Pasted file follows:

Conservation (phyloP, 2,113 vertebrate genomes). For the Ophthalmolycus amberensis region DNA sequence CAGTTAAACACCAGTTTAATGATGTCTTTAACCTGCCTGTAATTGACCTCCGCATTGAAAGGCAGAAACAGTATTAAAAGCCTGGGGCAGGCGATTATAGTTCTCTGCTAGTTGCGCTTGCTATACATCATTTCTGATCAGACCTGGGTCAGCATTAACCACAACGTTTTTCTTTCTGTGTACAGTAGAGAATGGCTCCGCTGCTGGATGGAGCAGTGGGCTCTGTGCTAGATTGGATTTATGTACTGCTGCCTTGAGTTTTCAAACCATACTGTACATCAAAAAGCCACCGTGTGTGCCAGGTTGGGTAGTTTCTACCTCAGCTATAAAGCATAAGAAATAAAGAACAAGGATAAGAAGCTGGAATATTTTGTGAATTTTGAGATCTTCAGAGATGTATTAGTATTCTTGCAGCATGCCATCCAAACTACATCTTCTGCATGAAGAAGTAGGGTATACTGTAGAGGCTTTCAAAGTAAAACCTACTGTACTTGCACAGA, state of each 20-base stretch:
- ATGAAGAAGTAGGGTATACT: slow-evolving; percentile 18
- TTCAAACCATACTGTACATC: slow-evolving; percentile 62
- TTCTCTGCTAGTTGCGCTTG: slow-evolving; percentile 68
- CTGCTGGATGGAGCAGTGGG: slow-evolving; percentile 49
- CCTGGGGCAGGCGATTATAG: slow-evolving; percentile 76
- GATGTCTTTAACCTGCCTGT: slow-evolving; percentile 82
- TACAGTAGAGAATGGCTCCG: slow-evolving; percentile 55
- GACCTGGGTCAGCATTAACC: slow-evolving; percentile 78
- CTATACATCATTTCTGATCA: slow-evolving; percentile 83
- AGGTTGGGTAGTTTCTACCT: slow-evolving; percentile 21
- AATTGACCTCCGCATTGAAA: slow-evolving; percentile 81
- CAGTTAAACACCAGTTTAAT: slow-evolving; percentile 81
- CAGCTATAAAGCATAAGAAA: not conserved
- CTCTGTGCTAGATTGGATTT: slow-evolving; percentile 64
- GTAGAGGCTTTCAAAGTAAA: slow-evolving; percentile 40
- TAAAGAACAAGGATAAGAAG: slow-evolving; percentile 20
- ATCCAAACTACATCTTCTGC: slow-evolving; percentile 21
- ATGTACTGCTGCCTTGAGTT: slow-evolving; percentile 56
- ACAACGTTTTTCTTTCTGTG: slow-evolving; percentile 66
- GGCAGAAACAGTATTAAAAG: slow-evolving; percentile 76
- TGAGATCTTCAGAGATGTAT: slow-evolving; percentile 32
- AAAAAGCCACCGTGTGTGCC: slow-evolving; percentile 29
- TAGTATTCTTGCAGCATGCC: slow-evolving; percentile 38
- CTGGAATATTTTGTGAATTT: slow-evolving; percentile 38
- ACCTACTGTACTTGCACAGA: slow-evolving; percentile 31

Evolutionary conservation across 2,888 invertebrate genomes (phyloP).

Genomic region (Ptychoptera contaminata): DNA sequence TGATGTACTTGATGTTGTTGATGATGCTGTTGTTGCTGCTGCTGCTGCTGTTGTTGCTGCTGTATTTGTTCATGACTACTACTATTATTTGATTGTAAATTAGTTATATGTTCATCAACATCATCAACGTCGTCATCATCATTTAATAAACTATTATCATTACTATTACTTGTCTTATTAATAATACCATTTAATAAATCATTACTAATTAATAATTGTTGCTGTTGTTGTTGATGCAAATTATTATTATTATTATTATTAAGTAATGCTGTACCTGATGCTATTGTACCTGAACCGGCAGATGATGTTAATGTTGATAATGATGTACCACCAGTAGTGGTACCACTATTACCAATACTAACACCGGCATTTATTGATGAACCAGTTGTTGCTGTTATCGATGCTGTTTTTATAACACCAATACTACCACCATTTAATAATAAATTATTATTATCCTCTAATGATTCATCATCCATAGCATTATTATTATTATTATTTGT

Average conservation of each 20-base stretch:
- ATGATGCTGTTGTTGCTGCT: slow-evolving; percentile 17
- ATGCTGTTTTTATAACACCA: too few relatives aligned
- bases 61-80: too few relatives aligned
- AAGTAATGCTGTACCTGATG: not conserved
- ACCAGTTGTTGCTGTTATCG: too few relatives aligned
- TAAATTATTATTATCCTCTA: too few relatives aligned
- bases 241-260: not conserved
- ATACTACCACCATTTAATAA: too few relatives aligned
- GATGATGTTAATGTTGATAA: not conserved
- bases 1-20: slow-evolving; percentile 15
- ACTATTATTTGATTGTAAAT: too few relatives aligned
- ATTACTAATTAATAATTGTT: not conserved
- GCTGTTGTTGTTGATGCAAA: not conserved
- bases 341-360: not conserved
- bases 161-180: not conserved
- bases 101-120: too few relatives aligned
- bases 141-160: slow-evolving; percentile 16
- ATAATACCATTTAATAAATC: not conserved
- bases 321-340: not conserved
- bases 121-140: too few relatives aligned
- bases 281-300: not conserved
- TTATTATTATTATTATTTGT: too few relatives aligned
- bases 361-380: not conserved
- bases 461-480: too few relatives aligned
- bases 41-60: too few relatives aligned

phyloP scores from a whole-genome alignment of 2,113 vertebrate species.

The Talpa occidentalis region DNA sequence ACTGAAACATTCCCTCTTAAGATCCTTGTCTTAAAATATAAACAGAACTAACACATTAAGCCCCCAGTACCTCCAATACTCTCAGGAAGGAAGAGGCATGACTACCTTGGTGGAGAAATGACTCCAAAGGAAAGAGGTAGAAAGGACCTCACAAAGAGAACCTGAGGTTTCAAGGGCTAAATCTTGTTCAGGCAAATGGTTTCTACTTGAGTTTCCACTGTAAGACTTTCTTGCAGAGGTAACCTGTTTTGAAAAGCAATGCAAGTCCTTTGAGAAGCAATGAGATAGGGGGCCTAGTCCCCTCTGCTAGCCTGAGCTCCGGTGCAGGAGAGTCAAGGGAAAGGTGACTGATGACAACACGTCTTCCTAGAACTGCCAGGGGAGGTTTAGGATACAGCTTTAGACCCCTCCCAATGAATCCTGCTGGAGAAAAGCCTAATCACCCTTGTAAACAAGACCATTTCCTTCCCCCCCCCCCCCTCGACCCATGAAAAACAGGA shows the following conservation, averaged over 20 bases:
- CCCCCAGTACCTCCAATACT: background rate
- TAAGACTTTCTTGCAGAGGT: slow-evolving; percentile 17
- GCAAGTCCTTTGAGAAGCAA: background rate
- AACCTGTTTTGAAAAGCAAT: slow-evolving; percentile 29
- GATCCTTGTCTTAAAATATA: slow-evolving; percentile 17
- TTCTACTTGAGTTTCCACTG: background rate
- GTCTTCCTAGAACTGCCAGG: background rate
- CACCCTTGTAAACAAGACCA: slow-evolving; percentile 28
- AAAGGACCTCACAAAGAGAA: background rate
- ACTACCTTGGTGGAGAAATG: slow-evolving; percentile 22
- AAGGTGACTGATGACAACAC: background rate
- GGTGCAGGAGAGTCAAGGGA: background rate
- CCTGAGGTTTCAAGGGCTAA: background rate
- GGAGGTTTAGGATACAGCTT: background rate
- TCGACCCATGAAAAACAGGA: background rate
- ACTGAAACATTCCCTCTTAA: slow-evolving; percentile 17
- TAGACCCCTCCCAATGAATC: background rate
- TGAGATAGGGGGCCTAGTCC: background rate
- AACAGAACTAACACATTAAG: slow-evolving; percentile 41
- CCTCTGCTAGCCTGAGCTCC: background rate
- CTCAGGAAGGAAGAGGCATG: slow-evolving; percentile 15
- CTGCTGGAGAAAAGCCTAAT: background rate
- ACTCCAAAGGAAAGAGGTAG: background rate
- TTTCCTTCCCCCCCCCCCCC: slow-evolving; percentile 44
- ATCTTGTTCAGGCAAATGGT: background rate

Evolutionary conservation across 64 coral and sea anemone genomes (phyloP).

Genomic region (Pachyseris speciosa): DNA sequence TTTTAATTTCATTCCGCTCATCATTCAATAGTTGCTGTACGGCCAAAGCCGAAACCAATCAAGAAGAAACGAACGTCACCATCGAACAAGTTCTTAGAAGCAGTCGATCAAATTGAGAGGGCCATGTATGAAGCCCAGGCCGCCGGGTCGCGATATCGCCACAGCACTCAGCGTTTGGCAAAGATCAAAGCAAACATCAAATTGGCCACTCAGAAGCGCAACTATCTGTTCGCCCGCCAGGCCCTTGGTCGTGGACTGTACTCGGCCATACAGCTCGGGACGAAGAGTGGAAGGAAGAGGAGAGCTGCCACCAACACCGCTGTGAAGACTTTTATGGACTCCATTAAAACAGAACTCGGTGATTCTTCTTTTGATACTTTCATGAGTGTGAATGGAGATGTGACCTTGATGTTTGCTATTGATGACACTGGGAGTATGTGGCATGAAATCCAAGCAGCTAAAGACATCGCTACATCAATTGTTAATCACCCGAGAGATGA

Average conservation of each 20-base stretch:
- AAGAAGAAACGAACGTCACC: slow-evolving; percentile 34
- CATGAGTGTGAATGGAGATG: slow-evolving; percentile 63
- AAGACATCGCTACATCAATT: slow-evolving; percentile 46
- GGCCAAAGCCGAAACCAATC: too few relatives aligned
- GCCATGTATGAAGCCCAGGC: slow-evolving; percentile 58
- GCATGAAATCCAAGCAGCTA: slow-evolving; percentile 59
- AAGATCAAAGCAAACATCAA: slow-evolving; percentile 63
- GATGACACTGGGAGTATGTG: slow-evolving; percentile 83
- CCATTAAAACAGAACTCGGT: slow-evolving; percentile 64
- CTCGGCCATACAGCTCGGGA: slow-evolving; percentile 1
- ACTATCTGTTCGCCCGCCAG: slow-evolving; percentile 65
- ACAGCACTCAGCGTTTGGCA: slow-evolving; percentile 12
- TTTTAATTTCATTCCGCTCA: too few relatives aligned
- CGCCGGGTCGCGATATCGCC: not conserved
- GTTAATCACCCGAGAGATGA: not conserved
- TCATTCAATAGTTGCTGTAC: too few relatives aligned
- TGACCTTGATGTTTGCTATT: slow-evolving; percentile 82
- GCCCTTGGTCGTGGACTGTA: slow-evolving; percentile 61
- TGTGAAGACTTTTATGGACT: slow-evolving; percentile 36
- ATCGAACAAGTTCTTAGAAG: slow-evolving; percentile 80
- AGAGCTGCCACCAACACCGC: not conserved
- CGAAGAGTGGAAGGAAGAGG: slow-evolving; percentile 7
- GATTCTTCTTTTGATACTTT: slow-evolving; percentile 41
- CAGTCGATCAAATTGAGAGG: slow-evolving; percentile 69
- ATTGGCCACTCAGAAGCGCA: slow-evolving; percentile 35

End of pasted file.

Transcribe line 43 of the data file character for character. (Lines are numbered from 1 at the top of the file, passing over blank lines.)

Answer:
- bases 341-360: not conserved